On to the third round. Remember, there are six rounds total and two sessions per round. Yesterday was a left-handed day. Therefore, I was already preparing myself for some arm discomfort. My doctor added an anti-allergen before the final chemo drug so that it would minimize my chances of getting another reaction. My bag was packed, my toast was consumed, and my ice-cubes for the red devil were placed in the thermos. Mom and I are getting really good at this routine. And I must say, my outfit was on point! Thanks to Mrs. Cardwell’s box, I was ready to face the chemo in “Kim Style”.
Mom asked me why I wear the crazy outfits. I told her, “The situation is just ridiculous. I am 31 and having to go to chemotherapy. I would like my outfits to match the situation. I want to walk down the street and have people share in my perplexity. A WTF is going on, if you will So every person who gives me the Uruguayan side-eye is feeling exactly how I feel.” Plus, I think it brightens up daycare and gives the nurses something to smile about.
My nurse put my IV in my left hand under my ring finger. My vein was being a little pisser, so she had to move the tube around several times. I already loath IVs. They give me the willies. Moving around the tube wasn’t helping. But she finally got it and the regime started. My brother says the red devil looks like Kool Aid. He told me he would give me a dollar if I said “Oh, Yeah” after it finished going in. We didn’t get the video, but we did get a picture.
I was BEYOND loopy this time. Usually I just get happy and interested in the world around me. Coloring helps. But this time I got loopy and sleepy. I could barely keep my eyes open to listen to the conversation going on around me. Thankfully, Maritte (a fellow English teacher and friend from school) was this week’s chaperone. She kept Mom occupied. They even had a long lunch together in the cafeteria. Mom thinks Maritte is fascinating and loved hearing her stories and I was eternally grateful Maritte was there because I seriously was not. I think I slept through most of the chemo this time. I told Mom that her next book needs to be all of the stories of all of the people who came to chemo with us. It can be like a Tuesdays with Morrie sort of book. Thursdays with the Uruguayans while my daughter had Cancer. I see a best seller.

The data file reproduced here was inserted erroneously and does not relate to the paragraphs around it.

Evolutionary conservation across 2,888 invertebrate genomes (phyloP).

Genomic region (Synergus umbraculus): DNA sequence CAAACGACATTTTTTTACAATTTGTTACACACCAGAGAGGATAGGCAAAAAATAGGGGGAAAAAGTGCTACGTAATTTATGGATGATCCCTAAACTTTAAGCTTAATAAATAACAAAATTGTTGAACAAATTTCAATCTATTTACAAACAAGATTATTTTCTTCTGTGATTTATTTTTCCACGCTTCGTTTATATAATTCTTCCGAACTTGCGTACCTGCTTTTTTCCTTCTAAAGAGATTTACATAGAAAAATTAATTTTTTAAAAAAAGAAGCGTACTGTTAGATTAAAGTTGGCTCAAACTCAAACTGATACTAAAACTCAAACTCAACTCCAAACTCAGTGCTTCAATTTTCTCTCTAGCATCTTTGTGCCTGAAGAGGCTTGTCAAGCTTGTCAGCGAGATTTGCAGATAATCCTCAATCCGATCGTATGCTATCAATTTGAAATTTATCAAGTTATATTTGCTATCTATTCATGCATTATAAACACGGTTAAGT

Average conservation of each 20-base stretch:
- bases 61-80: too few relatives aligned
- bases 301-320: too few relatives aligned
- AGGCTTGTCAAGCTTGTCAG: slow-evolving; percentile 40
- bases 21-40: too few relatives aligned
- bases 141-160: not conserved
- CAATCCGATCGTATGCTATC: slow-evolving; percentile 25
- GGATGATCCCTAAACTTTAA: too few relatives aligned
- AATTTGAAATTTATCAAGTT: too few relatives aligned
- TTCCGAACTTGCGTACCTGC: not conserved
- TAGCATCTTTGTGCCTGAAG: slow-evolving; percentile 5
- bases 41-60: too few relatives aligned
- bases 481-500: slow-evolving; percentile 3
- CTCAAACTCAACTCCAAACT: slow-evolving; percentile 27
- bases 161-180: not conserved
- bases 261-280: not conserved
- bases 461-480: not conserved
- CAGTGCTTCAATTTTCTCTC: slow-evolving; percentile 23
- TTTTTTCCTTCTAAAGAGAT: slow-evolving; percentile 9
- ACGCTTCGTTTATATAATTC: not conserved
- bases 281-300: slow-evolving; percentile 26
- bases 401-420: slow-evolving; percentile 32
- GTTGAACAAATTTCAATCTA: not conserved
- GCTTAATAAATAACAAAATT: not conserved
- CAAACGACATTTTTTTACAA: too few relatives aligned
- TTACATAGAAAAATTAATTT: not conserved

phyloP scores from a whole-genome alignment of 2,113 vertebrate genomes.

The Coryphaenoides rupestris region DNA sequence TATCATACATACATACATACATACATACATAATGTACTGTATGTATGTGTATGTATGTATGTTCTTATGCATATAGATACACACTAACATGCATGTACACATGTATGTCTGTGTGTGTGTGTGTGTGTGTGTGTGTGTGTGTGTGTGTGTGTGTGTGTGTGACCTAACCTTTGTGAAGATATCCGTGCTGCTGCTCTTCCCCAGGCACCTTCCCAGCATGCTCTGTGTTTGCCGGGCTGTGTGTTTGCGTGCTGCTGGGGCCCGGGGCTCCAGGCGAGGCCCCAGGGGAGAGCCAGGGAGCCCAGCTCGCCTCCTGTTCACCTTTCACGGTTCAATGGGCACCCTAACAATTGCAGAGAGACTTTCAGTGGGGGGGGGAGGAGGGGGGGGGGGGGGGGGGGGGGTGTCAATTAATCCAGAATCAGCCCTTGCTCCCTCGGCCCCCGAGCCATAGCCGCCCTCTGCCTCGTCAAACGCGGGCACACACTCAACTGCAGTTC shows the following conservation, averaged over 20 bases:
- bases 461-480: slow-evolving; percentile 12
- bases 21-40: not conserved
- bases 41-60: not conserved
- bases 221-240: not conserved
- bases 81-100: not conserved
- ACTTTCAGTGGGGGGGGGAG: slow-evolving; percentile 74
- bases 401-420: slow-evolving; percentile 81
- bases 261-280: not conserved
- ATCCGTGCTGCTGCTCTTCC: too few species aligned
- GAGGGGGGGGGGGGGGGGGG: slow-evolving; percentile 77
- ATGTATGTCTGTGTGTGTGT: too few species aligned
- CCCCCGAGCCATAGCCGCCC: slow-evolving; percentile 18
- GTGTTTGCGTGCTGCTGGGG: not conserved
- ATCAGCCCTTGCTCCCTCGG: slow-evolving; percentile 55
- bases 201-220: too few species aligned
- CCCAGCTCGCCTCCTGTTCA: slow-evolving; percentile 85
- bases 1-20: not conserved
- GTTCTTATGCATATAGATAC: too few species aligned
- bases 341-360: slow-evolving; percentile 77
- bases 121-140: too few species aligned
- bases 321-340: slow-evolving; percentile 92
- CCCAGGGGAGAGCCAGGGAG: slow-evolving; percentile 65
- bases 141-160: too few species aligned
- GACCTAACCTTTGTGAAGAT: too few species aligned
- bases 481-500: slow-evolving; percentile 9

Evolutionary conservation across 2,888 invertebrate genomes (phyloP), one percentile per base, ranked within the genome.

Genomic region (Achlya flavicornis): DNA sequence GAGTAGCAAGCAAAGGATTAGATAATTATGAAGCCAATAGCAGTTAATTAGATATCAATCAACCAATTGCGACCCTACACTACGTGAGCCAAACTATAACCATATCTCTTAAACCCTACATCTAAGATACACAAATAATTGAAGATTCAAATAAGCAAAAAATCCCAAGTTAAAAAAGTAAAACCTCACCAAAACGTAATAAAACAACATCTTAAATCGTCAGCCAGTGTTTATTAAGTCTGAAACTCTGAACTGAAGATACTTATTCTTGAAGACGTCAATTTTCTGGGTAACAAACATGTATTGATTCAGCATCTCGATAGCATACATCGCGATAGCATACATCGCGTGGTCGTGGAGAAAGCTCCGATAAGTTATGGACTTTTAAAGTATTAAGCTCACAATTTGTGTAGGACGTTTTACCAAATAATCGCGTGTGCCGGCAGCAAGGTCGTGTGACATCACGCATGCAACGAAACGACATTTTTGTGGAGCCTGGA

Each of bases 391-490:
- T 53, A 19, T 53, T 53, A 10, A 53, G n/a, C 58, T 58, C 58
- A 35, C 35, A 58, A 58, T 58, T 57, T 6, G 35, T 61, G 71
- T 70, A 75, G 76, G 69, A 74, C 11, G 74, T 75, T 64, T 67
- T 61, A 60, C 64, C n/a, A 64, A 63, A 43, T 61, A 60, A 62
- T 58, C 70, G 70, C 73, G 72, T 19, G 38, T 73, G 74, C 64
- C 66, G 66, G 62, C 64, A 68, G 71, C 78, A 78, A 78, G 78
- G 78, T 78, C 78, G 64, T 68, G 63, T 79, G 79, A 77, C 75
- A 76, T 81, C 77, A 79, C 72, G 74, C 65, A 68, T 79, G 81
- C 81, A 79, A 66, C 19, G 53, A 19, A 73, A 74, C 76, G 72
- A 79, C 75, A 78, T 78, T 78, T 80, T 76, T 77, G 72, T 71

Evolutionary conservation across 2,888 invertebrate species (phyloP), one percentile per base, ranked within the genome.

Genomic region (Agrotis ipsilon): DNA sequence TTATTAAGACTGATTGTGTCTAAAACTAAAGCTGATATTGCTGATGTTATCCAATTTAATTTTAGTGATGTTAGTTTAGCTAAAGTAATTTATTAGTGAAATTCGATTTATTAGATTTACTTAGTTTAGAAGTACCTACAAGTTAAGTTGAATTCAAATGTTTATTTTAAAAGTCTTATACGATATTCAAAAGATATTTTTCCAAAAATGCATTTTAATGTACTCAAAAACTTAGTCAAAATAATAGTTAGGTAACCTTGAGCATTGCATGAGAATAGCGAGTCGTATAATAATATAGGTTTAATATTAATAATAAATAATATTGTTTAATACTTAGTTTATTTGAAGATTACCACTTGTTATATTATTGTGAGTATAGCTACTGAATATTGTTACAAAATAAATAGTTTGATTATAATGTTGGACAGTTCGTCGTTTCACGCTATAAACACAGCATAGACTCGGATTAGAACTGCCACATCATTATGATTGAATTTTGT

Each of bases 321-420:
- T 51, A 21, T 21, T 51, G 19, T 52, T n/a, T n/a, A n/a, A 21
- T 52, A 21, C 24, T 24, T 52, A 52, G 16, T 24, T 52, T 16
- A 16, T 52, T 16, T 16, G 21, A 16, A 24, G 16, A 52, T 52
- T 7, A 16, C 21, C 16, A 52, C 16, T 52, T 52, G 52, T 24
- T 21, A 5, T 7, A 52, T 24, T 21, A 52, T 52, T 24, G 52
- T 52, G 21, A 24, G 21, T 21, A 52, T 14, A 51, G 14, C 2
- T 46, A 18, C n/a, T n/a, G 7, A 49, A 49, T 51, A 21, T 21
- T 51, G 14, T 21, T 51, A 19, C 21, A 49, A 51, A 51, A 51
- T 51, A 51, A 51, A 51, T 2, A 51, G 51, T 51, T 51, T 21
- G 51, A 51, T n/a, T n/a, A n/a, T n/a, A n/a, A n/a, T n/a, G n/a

The one difference this time, was Maria Rosa (head nurse and total bad-ass) decided that my vein wasn’t working like she wanted and she didn’t like how my left arm reacted to the tin foil (horrible bastard) chemo. So, she had my left hand IV taken out and placed a new line in my right thumb. As much as I hate the IV, it was nice to have the final drug in my right arm. (Although, I woke up with two sore arms, so maybe not.) I am telling you, I have more needle pricks in my two arms than a five cent junkie. And bruises all over my hands from the IVs. Plus bald spots. I’m pathetic. But it’s working. As we all saw from the PET scans, it is working. As every session ticks down, I feel more and more hopeful that the cells are being annihilated. Because as my good friend Rich Zajac would say: